Back from San Diego, recovering from the redeye. It was a terrific Joint Math Meetings this year; I saw lots of old friends and great talks, but had to miss a lot of both, too.

A couple of people asked me for the slides of my talk, “How To Count with Topology.” Here they are, in .pdf:

How To Count With Topology

If you find this stuff interesting, these blog posts give a somewhat more detailed sketch of the papers with Venkatesh and Westerland I talked about.

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Nice talk. The situation as summed up on your last slide (“Topology as conjecture machine”) reminds me strongly of the philosophy of random matrix theory as a conjecture machine in analytic number theory.

Actually, there’s a very close connection. There’s a parallel tradition, starting with Friedman and Washington, of developing heuristics for conjectures of this kind via the statistics of l-adic random matrices. Part of the story, which I didn’t have time to put in the talk, is that in situations where both machines make a prediction, they are typically the same — so the topological story serves to validate random matrix heuristics. But there are some situations (e.g. those treated in my paper with Jain and Venkatesh about lambda-invariants, or in my paper with Cais and Zureick-Brown about random Dieudonne modules) where I don’t know how to tell a topology story, only a random matrix story, and some (like Batyrev-Manin) where I don’t know how to tell a random matrix story, only a topology story. Maybe I’ll make another post about this at some point!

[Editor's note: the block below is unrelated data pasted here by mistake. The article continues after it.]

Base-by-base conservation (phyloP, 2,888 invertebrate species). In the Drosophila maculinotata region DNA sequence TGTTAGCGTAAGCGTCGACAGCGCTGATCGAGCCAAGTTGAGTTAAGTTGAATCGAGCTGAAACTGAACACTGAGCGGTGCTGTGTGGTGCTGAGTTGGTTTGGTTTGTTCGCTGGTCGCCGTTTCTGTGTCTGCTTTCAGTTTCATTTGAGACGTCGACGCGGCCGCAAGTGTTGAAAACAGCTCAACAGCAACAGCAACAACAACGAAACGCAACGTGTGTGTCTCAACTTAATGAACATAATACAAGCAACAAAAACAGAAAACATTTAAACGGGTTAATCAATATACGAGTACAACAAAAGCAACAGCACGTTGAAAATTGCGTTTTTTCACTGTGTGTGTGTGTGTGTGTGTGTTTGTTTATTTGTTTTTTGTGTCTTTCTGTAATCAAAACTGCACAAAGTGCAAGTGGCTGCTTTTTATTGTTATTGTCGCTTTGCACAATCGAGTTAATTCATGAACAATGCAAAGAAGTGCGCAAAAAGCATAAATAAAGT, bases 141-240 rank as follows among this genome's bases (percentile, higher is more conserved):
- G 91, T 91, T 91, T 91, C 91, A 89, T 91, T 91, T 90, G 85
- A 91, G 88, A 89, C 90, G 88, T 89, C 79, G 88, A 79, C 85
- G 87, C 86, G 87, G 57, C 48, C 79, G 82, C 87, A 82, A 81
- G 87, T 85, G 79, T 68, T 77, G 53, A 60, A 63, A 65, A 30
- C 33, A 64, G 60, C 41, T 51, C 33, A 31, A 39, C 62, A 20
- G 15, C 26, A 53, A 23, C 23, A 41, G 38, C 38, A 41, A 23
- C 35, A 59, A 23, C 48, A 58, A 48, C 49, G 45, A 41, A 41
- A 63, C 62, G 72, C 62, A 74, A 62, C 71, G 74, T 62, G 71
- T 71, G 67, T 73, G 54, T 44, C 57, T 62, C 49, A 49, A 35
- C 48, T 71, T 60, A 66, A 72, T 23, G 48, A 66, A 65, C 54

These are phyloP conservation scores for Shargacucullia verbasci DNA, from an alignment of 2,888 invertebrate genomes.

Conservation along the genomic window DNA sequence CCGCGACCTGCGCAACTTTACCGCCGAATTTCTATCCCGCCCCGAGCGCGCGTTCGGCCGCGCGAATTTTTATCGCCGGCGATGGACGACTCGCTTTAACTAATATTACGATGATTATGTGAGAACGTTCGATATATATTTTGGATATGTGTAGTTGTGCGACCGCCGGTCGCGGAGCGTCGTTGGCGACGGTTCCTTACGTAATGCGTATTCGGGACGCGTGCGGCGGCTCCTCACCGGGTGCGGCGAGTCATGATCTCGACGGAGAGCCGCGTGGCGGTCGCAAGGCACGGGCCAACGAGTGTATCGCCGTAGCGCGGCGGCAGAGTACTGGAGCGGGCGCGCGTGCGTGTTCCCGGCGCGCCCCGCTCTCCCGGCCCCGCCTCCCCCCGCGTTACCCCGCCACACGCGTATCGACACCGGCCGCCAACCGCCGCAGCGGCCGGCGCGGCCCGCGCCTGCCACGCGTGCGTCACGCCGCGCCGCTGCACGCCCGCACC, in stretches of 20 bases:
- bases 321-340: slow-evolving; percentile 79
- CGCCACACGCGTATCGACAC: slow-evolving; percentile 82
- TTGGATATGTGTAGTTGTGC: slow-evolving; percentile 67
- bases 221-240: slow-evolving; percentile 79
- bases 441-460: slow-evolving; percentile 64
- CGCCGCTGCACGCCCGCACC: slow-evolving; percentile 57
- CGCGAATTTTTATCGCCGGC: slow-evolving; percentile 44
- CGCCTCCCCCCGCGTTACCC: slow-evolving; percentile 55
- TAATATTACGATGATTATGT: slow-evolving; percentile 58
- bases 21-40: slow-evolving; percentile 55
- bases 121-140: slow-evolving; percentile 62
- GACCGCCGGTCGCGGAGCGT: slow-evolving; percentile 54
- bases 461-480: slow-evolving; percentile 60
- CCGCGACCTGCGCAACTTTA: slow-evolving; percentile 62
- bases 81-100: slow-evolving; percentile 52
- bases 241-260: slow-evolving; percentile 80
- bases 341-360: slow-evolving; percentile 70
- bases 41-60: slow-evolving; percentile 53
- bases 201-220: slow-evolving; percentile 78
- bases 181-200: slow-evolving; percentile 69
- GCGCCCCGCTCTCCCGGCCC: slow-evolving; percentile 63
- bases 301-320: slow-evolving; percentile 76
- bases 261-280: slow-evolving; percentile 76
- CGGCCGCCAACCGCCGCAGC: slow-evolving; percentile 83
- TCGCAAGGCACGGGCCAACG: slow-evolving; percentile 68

I agree, these slides are very nice! I’d have been happy to attend the talk…

A minor addendum to the slides : explicit error terms in the Davenport-Heilbronn theorem were known before the papers which are mentioned (the first due to Belabas, Bhargava and Pomerance, but also, already around 1995, Belabas and Fouvry add versions on average over arithmetic progressions to perform sieve for quadratic number fields with almost prime discriminant and small 3-rank.)

Concerning the previous comment, there are definitely connections between these types of conjectures and those involving random matrices, but one may note that whereas the Cohen-Lenstra-type conjectures typically involve the “behavior at s=1” of Dirichlet series (in particular, location and order of poles, or in geometric terms, number of irreducible components), the RMT conjectures for, e.g., moments of L-functions, involve the behavior on the critical line (i.e., they concern zeros of L-functions).